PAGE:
One of the classic wizard formats is as follows:

alt text

I've also encountered a slightly different version using the master-detail paradigm, where the appropriate step is highlighted on the left:

alt text

If the wizard doesn't reside in a dialog, but may span an entire page, one might also use something like the following.

alt text

Do you have a preference / see any substantial difference between them (specifically the 1st & 2nd)?

Is there another type of wizard format you've used yourself or seen elsewhere that does a better job?

7 Answers 7


Your first example looks more like tabs than like a wizard. It's a bit confusing because wizard has the strict order of steps as opposed to tabs where you can visit sections in any order.

Your third example could hardly be called wizard because the classical wizard shows only one step. In your case it's something like a form with groups of controls.

So, what is important about the wizard? User should understand what are the steps and where exactly he is (how many steps did he pass and how many more he has to go). This means that if you provide all this information, the wizard may look whatever you like. It's not a big deal if steps names are on the left side or on top.

  • 1
    Although I agree with Kostya theoretically, there's no real way to discuss this without having some user research to back it up. Fundamentally, a wizard should communicate certain information to a user, and as long as it does that and conforms to the expected model of a wizard, users should generally be okay. After that it becomes a matter of details exactly like what you're describing, or things like typography, positioning and color will need some attention paid to.
    – Rahul
    Commented Sep 11, 2010 at 11:18

I agree with Kostya, the tabbed one doesn't look like a wizard and is confusing.

My personal preference is to not show at all the particular page they're on. But I still like to provide some feedback on how many steps there are. I'd display Step 1 of 5, or show a nice visual progress bar, e.g.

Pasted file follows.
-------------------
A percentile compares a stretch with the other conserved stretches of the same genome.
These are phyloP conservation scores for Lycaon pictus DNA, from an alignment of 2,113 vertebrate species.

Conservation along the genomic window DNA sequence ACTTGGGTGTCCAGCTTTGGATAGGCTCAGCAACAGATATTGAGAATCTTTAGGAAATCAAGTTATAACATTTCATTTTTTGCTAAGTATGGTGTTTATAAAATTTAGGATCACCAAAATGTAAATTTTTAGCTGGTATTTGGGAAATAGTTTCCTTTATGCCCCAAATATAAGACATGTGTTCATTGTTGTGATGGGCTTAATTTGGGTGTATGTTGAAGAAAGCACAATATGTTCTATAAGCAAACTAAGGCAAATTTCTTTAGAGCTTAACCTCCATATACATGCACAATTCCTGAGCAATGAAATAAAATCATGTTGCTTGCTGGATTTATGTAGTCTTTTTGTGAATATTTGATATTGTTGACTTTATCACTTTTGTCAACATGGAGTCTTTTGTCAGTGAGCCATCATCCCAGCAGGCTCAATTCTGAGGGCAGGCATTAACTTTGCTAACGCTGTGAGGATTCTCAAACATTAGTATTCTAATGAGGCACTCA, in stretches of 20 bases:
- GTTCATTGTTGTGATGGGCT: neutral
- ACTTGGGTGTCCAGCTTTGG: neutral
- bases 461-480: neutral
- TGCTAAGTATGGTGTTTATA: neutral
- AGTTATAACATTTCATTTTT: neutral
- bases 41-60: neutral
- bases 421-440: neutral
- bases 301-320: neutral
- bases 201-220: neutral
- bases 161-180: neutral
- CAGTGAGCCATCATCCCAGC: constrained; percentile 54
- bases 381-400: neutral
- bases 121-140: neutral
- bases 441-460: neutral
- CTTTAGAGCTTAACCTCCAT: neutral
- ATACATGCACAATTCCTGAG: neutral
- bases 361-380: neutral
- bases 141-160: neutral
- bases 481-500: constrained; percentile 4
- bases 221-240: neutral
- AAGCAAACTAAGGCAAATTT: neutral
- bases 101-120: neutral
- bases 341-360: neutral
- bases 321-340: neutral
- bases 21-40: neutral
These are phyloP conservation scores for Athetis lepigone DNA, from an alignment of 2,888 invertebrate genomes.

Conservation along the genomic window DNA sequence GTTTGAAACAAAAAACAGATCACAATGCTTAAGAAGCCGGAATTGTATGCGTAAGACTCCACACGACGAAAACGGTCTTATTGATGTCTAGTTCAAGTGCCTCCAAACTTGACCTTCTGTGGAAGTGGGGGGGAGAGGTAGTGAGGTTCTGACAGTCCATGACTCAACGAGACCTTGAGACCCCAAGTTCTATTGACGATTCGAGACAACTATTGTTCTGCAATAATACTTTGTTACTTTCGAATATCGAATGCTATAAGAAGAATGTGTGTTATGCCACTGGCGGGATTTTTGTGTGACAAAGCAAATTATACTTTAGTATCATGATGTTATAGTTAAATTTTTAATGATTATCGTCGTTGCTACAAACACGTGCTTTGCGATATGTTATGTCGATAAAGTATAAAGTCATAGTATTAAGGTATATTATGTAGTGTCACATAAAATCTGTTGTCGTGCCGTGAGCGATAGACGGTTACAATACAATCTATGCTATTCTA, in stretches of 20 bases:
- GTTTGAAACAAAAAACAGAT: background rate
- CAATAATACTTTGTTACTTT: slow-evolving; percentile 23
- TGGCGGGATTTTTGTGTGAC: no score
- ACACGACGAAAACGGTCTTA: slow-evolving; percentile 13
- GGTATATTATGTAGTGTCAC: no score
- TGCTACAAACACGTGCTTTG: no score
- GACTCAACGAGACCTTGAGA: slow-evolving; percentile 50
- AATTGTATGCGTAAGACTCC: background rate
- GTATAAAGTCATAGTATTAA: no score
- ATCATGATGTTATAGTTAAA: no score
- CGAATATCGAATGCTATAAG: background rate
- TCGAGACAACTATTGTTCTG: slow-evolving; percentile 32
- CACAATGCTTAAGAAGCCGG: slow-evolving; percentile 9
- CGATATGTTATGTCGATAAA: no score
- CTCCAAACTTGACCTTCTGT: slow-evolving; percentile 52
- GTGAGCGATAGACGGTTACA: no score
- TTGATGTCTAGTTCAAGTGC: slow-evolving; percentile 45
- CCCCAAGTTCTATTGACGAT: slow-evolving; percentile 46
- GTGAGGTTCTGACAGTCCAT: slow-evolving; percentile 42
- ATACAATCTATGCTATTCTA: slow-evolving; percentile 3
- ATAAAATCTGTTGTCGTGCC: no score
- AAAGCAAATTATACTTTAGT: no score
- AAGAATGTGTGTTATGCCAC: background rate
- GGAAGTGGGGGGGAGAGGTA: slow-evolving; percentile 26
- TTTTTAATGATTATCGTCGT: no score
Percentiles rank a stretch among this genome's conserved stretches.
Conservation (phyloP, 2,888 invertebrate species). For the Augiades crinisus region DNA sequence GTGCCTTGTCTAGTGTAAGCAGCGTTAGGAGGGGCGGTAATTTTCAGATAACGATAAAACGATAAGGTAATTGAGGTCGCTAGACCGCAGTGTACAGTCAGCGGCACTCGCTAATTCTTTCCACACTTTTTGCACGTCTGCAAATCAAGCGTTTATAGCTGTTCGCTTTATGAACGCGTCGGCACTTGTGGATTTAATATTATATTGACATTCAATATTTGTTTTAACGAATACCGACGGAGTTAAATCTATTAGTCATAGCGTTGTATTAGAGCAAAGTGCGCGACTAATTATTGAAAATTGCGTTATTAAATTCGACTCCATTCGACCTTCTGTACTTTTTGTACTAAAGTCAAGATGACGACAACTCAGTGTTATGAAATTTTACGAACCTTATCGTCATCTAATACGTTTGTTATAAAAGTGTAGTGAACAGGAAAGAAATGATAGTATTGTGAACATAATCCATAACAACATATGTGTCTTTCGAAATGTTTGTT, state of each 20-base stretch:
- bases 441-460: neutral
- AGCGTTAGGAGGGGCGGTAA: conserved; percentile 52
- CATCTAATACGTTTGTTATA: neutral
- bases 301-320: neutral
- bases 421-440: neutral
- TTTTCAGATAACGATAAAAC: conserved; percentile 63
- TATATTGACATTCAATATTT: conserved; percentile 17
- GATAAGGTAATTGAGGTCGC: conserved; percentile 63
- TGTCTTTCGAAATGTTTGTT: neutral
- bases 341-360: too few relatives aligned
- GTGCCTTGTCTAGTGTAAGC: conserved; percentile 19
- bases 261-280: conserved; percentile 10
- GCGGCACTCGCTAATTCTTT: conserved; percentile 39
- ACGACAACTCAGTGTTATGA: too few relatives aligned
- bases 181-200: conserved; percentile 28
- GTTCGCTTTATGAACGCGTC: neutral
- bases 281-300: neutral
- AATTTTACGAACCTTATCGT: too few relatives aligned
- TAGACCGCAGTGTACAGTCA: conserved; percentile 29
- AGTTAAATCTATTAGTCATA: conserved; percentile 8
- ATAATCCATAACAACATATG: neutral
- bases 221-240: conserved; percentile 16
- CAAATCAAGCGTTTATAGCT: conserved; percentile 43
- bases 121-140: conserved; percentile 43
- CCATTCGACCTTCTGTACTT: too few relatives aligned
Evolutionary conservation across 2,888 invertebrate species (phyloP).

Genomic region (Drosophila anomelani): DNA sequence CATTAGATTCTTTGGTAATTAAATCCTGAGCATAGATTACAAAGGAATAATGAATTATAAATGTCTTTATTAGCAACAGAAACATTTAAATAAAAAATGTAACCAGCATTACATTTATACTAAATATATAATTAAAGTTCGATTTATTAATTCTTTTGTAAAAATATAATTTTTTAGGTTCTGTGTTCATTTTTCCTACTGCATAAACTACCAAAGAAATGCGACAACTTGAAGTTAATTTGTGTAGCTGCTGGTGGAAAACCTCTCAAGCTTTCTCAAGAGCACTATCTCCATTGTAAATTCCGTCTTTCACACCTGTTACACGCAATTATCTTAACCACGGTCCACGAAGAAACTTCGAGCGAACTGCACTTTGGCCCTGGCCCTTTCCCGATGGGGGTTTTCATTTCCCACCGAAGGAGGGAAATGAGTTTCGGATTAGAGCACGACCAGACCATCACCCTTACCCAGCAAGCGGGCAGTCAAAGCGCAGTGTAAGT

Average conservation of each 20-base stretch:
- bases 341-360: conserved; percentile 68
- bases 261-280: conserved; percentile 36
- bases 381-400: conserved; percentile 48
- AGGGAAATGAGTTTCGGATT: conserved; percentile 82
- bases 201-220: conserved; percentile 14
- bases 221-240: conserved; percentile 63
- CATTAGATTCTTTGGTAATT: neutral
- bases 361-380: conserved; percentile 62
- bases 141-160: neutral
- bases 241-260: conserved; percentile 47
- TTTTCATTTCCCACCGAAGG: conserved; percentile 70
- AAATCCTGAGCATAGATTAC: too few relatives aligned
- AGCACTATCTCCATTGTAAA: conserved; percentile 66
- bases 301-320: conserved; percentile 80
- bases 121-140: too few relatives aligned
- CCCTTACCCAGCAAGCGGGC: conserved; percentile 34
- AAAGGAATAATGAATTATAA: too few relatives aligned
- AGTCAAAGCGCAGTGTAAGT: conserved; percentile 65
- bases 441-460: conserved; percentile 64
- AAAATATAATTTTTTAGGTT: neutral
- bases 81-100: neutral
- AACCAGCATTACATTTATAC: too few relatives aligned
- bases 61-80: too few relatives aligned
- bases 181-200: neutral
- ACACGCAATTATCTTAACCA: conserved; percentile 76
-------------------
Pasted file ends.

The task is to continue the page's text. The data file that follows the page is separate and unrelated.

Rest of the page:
alt text

  • 4
    Can you explain what the benefit is of not communicating what page you're on to the user?
    – Rahul
    Commented Sep 11, 2010 at 11:06
  • 1
    I agree the tabbed one doesn't look like a wizard, but I feel removing the step X of Y is not a good move for usability.
    – scunliffe
    Commented Sep 13, 2010 at 0:41
  • Rahul, to me, it's simply a case of TMI - Too Much Information. I would ask the question differently: what IS the benefit of communicating what page you're on to the user?
    – Hisham
    Commented Sep 13, 2010 at 5:24
  • Rahul, there's another angle: over the years, I've been disliking wizards more and more. I find that many are necessary only because the overall UI leaves a lot to be desired. True, some wizards are still necessary, but far fewer than many people think. And when truly needed, I see a wizard (as a user) as something that should ask minimal questions and get out of my way ASAP.
    – Hisham
    Commented Sep 13, 2010 at 5:36
  • 1
    @Hisham: helps the user estimate how long the rest will take. Yes, it's crude and incorrect, but the best he has. A Wizard is for users who have absolutely no idea what it takes to furbulate a bombilator. Progress towards the better creates confidence.
    – peterchen
    Commented Sep 13, 2010 at 6:23

This of course depends on your definition of "wizard" and the user group and the task you're trying to perform - so a generic answer isn't really possible.